North Korea launches missile as diplomat slams US policy
SEOUL, South Korea — North Korea fired a short-range missile into the sea on Tuesday around the same time its UN diplomat decried the United States’ “hostile policy” against it, in a apparent return to its tendency to mix demonstrations of arms with peace overtures to wring out concessions.
The launch, its third round of weapon launches this month, came just three days after North Korea repeated its offer of conditional talks with South Korea. Some experts say the latest missile launch was likely meant to test South Korea’s response, as North Korea needs Seoul to persuade Washington to ease economic sanctions and make other concessions.
At an emergency meeting of the National Security Council, the South Korean government expressed regret over what it called “a short-range missile launch” by the North. The South Korean military said earlier that the object fired from the mountainous province of Jagang in northern North Korea flew into waters off the North’s east coast. Other launch details were being analyzed.
The U.S. Indo-Pacific Command said the launch posed no immediate threat, but pointed to “the destabilizing impact of (North Korea’s) illicit weapons program.” Japanese Prime Minister Yoshihide Suga said North Korea had fired “what may be a ballistic missile” and his government had increased vigilance and surveillance.
A ballistic missile launch would violate a UN Security Council ban on North Korean ballistic activities, but the council does not generally impose new sanctions on North Korea for short-range weapon launches.
The launch came after Kim Yo Jong, the influential sister of North Korean leader Kim Jong Un, contacted Seoul twice on Friday and Saturday, saying her country was open to resuming talks and reconciliation steps if the conditions are met. She slammed Seoul for calling Pyongyang’s previous missile tests a provocation and demanded it abandon “unfair double standards” and “hostile policies”.
Its opening followed the North’s two previous rounds of missile launches this month – the first with a newly developed cruise missile and the other with a ballistic missile fired from a train, a new launch platform. These launches demonstrated North Korea’s ability to attack targets in South Korea and Japan, two key US allies where a total of 80,000 US troops are stationed.
Tuesday’s launch “was like testing the South Korean government to see if it would impose a double standard and call it a provocation,” said analyst Shin Beomchul of the Seoul-based Korea Research Institute for National Strategy. . He said North Korea’s status as a nuclear state would be enhanced if South Korea and others did not respond strongly.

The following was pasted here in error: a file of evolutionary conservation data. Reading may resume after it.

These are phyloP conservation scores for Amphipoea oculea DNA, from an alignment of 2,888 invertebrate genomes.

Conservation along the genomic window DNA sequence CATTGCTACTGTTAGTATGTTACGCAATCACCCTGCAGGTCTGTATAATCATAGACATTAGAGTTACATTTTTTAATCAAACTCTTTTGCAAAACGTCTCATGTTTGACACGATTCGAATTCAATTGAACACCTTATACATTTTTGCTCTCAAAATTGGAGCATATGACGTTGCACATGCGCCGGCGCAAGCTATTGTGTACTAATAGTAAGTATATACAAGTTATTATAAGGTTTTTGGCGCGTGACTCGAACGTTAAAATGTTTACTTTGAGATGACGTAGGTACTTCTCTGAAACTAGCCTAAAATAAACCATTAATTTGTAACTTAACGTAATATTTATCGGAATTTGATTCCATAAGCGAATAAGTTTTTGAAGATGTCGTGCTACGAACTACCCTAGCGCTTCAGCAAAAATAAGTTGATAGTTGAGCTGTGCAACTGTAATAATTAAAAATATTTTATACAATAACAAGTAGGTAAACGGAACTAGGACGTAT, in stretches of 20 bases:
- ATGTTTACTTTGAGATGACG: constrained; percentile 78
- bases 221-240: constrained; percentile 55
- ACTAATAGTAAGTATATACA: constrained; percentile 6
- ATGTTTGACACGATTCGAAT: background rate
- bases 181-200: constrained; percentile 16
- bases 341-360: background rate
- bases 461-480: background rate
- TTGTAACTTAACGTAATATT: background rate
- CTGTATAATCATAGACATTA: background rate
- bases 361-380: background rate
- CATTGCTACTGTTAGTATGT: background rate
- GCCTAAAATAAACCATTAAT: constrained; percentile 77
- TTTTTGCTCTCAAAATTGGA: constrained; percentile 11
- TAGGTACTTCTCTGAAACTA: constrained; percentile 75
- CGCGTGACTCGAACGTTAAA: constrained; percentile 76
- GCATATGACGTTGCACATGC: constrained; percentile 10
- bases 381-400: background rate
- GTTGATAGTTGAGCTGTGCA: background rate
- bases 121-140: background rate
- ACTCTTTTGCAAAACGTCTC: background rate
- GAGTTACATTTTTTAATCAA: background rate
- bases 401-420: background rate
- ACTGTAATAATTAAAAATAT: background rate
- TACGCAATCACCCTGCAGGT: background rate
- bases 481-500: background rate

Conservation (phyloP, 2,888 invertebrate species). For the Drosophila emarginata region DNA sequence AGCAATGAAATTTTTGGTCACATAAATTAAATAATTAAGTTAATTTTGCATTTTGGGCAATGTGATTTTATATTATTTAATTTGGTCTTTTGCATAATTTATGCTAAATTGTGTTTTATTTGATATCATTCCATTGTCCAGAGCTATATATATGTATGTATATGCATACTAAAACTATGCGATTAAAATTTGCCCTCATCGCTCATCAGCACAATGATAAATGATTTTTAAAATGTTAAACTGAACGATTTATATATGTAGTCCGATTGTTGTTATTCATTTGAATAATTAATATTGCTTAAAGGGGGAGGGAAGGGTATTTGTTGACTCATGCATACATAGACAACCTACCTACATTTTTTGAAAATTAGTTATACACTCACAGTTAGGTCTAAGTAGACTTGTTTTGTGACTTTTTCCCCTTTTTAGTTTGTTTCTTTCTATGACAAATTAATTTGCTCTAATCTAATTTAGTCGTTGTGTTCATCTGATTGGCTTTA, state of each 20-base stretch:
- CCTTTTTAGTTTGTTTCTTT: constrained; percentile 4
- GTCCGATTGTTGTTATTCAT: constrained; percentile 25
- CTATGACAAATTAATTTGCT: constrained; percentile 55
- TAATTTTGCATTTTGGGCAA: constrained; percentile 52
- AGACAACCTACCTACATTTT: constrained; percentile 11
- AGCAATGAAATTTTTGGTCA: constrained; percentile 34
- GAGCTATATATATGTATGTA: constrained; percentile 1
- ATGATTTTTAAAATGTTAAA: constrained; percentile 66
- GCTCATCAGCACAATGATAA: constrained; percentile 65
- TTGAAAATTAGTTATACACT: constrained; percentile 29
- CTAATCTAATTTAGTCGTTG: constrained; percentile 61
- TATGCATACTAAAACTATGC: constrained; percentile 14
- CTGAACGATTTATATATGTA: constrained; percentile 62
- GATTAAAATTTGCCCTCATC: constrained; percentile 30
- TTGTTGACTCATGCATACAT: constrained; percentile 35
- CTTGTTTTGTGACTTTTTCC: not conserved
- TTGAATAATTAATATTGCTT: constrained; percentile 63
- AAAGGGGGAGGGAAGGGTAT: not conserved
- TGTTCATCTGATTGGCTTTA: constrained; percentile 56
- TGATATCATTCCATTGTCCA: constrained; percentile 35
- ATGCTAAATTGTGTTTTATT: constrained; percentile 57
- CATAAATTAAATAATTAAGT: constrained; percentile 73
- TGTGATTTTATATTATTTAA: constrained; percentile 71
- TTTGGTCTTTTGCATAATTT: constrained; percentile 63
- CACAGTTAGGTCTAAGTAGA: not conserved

Kim Dong-yub, a professor at the University of North Korean Studies in Seoul, said North Korea may have tested a new missile such as a hypersonic glider vehicle that was part of a range of high-tech weapons. technology that Kim Jong Un has pledged to procure.
South Korea called Kim Yo Jong’s openness to the talks “meaningful”, but urged North Korea to restore communication channels before talks between the rivals could be arranged.
Inter-Korean lines of communication have been largely inactive for about 15 months, so their restoration could be a yardstick for judging the seriousness of the North’s offer. Seoul’s unification ministry said on Tuesday that North Korea remained unresponsive to South Korea’s attempts to exchange messages over the channels.
Around the same time as Tuesday’s launch, North Korean Ambassador Kim Song used his speech on the final day of the UN General Assembly’s annual high-level meeting to justify his country’s development of a “war deterrent” to defend against American threats.
“The possible outbreak of a new war on the Korean Peninsula is contained not because of US pity for the DPRK, but because our state is developing a reliable deterrent that can control hostile forces during an attempted military invasion,” Kim said. DPRK refers to the Democratic People’s Republic of Korea, the official name of North Korea.
Kim Yo Jong’s offer of conditional talks was a response to South Korean President Moon Jae-in’s renewed calls for a political declaration to end the 1950-53 Korean War, which ended in an armistice. , and not by a peace treaty, leaving the peninsula in a technical situation. state of war.
The three-year conflict pitted South Korea and US-led UN forces against North Korea and China and killed between 1 and 2 million people. In his own speech at the UN last week, Moon proposed that the end-of-war declaration be signed between the two Koreas, the United States and China.
After the North’s launch on Tuesday, Moon ordered officials to thoroughly review its latest weapons firings and previous outreach before formulating countermeasures, according to Moon’s office.
A US-led diplomatic effort to convince North Korea to give up its nuclear weapons in exchange for economic and political benefits has stalled for 2½ years. U.S. officials have repeatedly expressed hope for further talks, but also made it clear that long-term sanctions on North Korea will remain in place until the North takes concrete steps toward denuclearization.
While North Korea has tested short-range weapons and pledged to continue building its nuclear arsenal, Kim Jong Un has maintained a moratorium on testing longer-range weapons capable of reaching the American homeland. , an indication that he wants to keep the chances of future diplomacy with the United States alive.
Associated Press writers Kim Tong-hyung in Seoul, Edith M. Lederer at the United Nations and Mari Yamaguchi in Tokyo contributed to this report.